Plastic take-away container recycling should be our high priority

11 Aug 2021

With lockdown driving us to use restaurant home delivery, what's happening to all those plastic takeaway containers? Don't kid yourself they're all being recycled.

There are many ways to reuse plastic containers: for food storage or frozen meals, filled with soil for seedlings, kids lunches or food for the chickens.

You could try to avoid buying them to begin with, and some have tried.

Plastic food containers are generally made of polypropylene, or PP-5.

While this material is generally described as recyclable and can be placed in your recycling bin for collection by your local council, it is difficult to find out where it goes and just how much ends up in landfill, where it may take hundreds of years to break down.

But what we do know is that a lot of plastics don't get re-used.

"12% of our plastics are recycled in this country," Prime Minister Scott Morrison pointed out in 2019.
"I think we are breaking the faith with Australia,"  he said.

Plastic recycling by Councils

In response to questions sent to various local government organisations and waste collection services in the Illawarra a number of varying responses were received, but most related to plastics in general.

Shoalhaven Council based in Nowra appeared to be ahead of other councils.

The Council said it collected around 1,000 tonnes of plastics each year from its yellow bins, which made up 76% of its recyclable content.

"100% of recyclable products dropped off at waste depots are recycled as they are separated at collection," a spokesperson said.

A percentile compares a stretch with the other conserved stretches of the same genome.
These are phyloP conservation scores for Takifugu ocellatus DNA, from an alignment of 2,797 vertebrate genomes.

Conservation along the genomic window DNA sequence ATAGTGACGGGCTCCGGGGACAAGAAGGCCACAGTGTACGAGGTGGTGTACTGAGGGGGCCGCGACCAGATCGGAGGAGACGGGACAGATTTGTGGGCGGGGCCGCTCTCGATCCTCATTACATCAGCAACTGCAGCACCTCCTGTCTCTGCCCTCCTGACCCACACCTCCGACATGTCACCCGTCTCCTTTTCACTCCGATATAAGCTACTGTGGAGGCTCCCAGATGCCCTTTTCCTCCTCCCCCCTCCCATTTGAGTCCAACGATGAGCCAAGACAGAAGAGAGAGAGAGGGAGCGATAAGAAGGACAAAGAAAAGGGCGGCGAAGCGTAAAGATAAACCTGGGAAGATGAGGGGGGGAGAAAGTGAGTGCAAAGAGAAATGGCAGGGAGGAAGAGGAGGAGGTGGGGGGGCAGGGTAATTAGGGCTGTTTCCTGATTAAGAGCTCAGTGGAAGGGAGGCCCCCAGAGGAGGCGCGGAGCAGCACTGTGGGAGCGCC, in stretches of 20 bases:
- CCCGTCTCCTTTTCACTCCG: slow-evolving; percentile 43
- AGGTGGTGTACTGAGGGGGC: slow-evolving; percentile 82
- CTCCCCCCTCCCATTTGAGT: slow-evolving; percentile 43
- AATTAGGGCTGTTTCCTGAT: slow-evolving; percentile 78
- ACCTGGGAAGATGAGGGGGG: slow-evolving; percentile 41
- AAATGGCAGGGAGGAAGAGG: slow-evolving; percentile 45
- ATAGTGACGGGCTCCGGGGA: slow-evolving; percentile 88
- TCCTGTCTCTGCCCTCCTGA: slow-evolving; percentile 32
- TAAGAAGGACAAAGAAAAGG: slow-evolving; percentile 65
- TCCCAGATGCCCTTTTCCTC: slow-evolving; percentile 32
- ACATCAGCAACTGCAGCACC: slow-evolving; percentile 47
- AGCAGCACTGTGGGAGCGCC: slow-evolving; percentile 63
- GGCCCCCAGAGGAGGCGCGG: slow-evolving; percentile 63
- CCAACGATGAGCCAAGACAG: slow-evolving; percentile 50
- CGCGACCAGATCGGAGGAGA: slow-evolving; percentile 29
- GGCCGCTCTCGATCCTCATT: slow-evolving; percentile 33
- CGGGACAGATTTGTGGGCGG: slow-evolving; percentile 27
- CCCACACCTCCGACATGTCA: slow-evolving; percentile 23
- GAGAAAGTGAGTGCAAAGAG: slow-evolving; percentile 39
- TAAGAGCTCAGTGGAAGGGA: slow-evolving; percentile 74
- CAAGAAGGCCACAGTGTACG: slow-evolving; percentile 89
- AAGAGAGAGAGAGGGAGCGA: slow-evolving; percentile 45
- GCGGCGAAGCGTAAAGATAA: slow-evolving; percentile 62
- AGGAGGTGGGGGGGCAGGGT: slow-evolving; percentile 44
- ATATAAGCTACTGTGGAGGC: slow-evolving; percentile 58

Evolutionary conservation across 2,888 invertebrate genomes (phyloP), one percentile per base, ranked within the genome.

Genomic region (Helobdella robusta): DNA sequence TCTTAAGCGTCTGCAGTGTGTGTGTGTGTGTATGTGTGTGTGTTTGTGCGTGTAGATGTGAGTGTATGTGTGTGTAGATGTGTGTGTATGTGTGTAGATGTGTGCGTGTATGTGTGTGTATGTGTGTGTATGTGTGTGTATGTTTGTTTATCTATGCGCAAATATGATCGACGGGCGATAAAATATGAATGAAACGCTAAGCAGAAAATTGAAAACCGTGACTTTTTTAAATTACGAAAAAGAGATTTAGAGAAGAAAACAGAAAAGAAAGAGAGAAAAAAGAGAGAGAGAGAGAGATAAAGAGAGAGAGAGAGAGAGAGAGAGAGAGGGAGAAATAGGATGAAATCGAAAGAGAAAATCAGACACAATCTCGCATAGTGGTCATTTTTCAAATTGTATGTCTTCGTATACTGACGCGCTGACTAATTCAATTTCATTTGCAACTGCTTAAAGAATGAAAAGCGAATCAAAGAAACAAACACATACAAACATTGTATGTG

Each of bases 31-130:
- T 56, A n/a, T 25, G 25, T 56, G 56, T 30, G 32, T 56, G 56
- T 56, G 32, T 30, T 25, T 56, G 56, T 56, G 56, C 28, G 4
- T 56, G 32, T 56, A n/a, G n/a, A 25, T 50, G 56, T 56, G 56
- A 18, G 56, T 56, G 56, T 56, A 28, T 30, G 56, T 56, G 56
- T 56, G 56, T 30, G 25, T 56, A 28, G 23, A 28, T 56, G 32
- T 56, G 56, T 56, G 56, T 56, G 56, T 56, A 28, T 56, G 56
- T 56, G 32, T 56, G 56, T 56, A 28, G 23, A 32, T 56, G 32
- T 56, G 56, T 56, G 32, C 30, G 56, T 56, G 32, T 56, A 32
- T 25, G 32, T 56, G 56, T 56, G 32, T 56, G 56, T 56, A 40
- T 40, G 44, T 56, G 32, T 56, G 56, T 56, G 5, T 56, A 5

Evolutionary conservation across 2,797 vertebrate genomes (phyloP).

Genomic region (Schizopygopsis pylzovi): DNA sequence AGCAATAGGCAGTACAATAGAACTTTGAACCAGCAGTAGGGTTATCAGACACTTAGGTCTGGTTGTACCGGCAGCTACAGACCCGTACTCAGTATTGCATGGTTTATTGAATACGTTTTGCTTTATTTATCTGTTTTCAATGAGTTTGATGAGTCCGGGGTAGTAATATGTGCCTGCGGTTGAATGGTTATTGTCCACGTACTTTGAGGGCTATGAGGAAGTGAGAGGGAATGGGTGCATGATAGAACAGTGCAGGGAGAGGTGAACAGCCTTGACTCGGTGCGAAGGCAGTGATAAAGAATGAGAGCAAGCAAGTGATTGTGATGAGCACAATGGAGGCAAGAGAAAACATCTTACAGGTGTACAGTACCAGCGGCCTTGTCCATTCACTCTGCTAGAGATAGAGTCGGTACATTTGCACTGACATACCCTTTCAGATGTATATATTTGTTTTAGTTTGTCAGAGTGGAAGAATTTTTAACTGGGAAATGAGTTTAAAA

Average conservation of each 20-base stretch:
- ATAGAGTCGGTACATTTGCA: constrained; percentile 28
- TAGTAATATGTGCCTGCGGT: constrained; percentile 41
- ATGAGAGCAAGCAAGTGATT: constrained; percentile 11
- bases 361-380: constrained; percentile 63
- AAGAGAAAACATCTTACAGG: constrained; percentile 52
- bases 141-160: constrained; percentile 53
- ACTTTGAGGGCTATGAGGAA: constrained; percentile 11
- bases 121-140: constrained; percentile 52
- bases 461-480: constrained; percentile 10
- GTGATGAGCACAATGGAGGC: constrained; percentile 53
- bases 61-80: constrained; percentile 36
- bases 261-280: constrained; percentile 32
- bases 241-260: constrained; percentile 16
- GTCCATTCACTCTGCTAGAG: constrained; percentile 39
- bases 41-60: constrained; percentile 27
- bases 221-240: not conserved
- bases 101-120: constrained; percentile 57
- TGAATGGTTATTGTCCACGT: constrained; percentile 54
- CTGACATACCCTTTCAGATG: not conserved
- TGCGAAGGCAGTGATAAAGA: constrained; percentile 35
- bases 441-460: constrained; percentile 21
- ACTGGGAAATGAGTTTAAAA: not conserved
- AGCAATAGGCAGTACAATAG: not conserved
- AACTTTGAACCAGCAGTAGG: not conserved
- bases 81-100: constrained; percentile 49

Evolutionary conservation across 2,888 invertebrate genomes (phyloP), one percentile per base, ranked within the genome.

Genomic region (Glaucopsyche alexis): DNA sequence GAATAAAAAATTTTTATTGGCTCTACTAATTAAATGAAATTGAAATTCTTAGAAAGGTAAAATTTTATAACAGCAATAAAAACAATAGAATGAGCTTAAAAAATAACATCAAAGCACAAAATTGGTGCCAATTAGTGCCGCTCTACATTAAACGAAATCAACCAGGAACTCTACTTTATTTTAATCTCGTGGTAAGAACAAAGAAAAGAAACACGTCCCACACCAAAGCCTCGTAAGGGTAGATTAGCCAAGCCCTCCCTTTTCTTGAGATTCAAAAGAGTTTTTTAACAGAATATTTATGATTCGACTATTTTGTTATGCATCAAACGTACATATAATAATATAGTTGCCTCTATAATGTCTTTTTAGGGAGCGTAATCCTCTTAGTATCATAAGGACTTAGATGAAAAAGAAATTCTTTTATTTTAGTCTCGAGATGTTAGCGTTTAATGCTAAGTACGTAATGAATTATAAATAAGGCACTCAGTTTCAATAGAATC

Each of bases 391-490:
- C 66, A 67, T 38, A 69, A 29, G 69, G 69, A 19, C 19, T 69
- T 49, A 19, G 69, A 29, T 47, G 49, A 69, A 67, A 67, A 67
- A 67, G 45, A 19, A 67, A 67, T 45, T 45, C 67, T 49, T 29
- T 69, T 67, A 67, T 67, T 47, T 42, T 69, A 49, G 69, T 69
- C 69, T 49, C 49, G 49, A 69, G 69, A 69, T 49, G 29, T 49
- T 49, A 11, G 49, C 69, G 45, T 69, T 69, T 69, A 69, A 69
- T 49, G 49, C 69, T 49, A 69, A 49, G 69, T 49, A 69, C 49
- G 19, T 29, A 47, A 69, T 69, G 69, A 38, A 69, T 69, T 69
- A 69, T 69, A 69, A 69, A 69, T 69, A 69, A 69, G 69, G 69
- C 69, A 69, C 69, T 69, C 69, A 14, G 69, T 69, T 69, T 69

"The percentage of contents from the yellow bin that goes to landfill is 24%, with zero per cent from the [public's] waste depot drop-offs going into landfill."

Shoalhaven has a plan to build a "state-of-the-art materials-recovery facility" that is expected to improve the reuse of plastics, would be operational within the next two years.

The materials-recovery facility would also extract recyclables from red-lidded bins where people have not bothered to separate them.

Further north, Shellharbour Council collects around 500 tonnes of plastic via its yellow lidded bins each year, but was not able to provide a breakdown on what percentage was recycled and how much goes into landfill.

New plastic from old

Work on a new $45million plastic recycling facility at Albury, on the NSW-Victorian border is expected to be completed in October.

It is a joint venture between Cleanaway, Asahi Beverages and plastics manufacturer Pact Group Holdings.

"It is anticipated the facility will recycle the equivalent of around 1 billion 600ml PET plastic bottles each year," Cleanaway stated. 

The NSW government's Waste and Sustainable Materials Strategy 2041 incorporates a target to "phase out problematic and unnecessary plastics by 2025," but this looks unlikely for take-away plastic containers, especially when waste overall in NSW is set to grow from 21 million tonnes in 2021 to nearly 37 million tonnes in 2041.

Fighting plastic waste, containers or otherwise, remains very much an uphill battle. HLP KLEARFOLD is committed to fight this battle with you.

At HLP Klearfold, we recognise the environmental issues plastics pose, and we have been continuously aiming to increase our use of recycled materials in our manufacturing process for years. Our RPET packaging can be made from up to 100% recycled consumer waste and is 100% recyclable.

Now we have been able to create a plastic made from 100% post consumer waste, making it an entirely sustainable plastic that is durable and suited to a range of packaging requirements.

100% post consumer waste is the future of plastic packaging. Environmental sustainability is important to us and increasingly, to consumers globally. Pursue your business’ sustainability goals and environmental ethos by switching to our 100% recycled plastic packaging for your products.